Australians Are Divided Over Their Economy Like Never BeforeBy
Business confidence soaring, while consumer sentiment sliding
Disparity reflects difference in where income is flowing: Aird
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Australian companies and consumers are divided as never before over their judgment of the nation’s economy.
Business confidence is powering along and conditions -- a measure of hiring, sales and profits -- hit a post-2008 crisis high. But consumer sentiment remains in the doldrums. Pessimists outnumbered optimists for an eighth-straight month, data showed Wednesday, as heavily indebted households struggle with stagnant wages to make ends meet.
Rarely mentioned among explanations for the above is the Aussie dollar: five years ago the strong currency was a bonanza for consumers who could buy cheap goods from overseas; a 25 percent depreciation since then has been a boon for exporters but few others. In addition, while a spike in commodity prices in the past 12 months sent corporate profits surging, almost none of that money has made its way to workers.
“The disparity between business confidence and consumer is really just reflecting the difference in where the income is flowing,” said Gareth Aird, a senior economist at Commonwealth Bank of Australia, noting low interest rates also help. “But when you look at stuff to do with the consumer -- wages, the level of underemployment and so forth -- it’s not a surprise that consumer confidence is so weak.”
The Reserve Bank of Australia predicts a gradual pickup in pay packets from their current record low pace of growth -- and officials have expressed surprise that wages aren’t rising faster given their historical response to unemployment of 5.5 percent. The difference is that underemployment is hovering near a record high and the underutilization rate -- the sum of unemployment and underemployment -- is close to its highest since the late 1990s.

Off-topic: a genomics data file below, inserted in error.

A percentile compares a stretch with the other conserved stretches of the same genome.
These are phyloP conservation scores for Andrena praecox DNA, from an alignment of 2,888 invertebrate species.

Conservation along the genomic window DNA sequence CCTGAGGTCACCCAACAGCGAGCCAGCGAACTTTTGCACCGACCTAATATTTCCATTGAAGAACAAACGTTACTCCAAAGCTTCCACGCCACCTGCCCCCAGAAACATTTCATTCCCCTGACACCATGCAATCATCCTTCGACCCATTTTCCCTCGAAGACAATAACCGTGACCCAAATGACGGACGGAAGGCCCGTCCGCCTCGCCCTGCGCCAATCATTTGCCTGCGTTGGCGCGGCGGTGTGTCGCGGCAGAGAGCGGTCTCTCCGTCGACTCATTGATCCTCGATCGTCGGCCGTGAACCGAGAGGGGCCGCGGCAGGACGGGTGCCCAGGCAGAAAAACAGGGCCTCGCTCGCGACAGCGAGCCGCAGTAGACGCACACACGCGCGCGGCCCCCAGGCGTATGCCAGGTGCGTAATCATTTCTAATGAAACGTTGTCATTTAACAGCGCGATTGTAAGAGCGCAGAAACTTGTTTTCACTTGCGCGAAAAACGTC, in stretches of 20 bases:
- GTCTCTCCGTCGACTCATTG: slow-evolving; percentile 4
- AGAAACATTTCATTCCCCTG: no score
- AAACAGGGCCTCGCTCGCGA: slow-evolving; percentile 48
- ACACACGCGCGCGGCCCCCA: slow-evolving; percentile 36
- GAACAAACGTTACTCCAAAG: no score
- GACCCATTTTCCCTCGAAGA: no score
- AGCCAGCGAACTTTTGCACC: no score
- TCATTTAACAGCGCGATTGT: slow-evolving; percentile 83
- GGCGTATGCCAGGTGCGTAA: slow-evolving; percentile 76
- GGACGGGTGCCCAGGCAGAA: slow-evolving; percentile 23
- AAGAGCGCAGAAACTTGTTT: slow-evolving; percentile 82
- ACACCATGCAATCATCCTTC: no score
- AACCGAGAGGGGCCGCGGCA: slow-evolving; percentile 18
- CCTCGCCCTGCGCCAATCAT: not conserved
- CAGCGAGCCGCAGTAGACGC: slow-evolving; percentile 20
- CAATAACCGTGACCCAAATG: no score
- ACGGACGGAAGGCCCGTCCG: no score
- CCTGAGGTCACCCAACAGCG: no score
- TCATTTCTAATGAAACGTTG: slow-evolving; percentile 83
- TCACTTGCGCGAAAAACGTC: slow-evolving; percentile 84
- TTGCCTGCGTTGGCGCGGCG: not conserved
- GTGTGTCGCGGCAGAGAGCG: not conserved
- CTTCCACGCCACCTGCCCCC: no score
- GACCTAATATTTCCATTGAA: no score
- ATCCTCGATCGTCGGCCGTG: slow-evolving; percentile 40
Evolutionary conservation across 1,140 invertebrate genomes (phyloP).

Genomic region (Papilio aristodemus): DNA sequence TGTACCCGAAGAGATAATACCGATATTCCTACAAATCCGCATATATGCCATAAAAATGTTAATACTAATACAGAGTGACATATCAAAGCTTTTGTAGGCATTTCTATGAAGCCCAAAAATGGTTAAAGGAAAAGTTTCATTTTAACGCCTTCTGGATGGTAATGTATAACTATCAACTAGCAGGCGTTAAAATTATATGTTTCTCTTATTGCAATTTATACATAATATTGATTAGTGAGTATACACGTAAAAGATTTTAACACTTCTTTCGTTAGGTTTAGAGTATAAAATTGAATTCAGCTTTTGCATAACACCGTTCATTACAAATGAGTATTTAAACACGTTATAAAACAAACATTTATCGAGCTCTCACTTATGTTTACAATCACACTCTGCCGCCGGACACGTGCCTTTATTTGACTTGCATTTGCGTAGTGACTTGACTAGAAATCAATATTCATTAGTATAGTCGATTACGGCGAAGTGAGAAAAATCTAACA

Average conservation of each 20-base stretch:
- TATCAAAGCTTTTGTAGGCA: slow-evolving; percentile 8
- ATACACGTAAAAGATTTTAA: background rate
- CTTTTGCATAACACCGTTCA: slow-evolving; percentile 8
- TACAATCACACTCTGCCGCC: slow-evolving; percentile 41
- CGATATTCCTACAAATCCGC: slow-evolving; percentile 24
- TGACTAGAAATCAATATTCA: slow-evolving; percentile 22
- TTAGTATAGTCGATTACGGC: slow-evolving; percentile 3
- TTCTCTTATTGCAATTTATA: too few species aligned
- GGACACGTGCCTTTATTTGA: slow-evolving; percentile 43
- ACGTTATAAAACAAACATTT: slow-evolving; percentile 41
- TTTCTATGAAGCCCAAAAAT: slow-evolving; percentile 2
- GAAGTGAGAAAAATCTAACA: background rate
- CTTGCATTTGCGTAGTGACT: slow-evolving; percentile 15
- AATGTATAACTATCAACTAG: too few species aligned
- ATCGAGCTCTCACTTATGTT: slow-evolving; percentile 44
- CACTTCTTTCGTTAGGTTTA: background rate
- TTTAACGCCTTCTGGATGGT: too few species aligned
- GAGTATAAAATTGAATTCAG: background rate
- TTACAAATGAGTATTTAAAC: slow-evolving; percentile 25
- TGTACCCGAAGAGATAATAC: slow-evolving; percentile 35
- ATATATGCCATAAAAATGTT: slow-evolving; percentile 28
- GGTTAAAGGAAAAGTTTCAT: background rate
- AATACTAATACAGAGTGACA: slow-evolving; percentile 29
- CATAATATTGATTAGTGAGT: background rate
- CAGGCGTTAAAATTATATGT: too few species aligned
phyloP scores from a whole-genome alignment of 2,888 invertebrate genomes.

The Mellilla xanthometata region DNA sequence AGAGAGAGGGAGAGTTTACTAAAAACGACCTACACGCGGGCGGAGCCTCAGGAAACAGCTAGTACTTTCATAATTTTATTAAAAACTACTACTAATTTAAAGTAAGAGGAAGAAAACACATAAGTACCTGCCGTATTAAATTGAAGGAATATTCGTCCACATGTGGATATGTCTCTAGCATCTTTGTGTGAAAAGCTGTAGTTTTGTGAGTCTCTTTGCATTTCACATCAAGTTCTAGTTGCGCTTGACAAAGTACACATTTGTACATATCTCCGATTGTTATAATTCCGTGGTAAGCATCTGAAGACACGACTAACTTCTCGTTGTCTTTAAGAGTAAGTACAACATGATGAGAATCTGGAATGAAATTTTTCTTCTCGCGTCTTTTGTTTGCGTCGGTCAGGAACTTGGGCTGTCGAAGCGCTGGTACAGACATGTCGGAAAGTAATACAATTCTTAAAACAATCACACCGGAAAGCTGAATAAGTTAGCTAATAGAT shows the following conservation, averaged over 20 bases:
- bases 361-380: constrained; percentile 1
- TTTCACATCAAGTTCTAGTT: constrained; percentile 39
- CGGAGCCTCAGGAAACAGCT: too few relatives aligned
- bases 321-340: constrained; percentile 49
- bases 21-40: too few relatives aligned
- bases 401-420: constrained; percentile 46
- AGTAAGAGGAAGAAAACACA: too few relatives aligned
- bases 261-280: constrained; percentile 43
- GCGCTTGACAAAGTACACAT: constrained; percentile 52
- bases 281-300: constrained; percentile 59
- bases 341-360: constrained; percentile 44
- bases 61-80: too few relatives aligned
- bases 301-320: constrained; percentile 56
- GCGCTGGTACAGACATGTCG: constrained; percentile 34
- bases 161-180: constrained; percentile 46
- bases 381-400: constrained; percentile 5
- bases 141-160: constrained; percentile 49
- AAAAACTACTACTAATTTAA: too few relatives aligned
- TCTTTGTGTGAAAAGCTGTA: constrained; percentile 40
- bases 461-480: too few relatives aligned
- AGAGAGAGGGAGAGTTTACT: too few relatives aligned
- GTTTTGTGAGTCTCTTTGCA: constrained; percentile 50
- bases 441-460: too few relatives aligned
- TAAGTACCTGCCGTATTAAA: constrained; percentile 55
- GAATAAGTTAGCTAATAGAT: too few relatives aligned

RBA Governor Philip Lowe last month urged workers to make the case for higher wages to their employers. In his view, Australia is in a similar funk to other developed nations, where employees are concerned about rising competition from cheaper labor in foreign countries and increasing automation, including from robots.
Aird warns that, if policy makers focus too much on the unemployment rate and not enough on underemployment and underutilization, they’ll end up overstating the strength of the labor market. He notes Australia’s jobless rate has been higher than the U.S., U.K. and Japan’s since mid-2014.
“It is too simplistic to assume that timidness from employees in asking for
pay rises is holding wages growth back,” Aird said. “In our view, labor market slack must recede further for wages growth to lift.”
While population growth of about 1.5 percent has helped underpin the economy’s expansion for 26 years, that’s only at the headline level. Drilling down, the economy expanded just 0.2 percent on a per capita basis in the year through the first quarter.
Australia has been grinding through an economic transition to services and manufacturing and away from mining over the past five years, and the RBA slashed interest rates to a record 1.5 percent to cushion the handover. While that’s sparked a boom in residential housing construction that’s helped soak up former mine workers, it’s also sent property prices in Sydney and Melbourne soaring. The result: a surge in household debt to a record 190 percent of income.
As households are squeezed by high debt and weak wage growth, they’ve supported consumption by drawing on savings, resulting in a halving of the ratio since 2013 to 4.7 percent.
Westpac Banking Corp’s consumer sentiment came in at 96.6 in July, with a reading below 100 showing pessimists outweigh optimists.
“The index is not sending encouraging signals about the outlook for consumer
spending,” Chief Economist Bill Evans said in a statement.
— With assistance by Kimberley Verschuur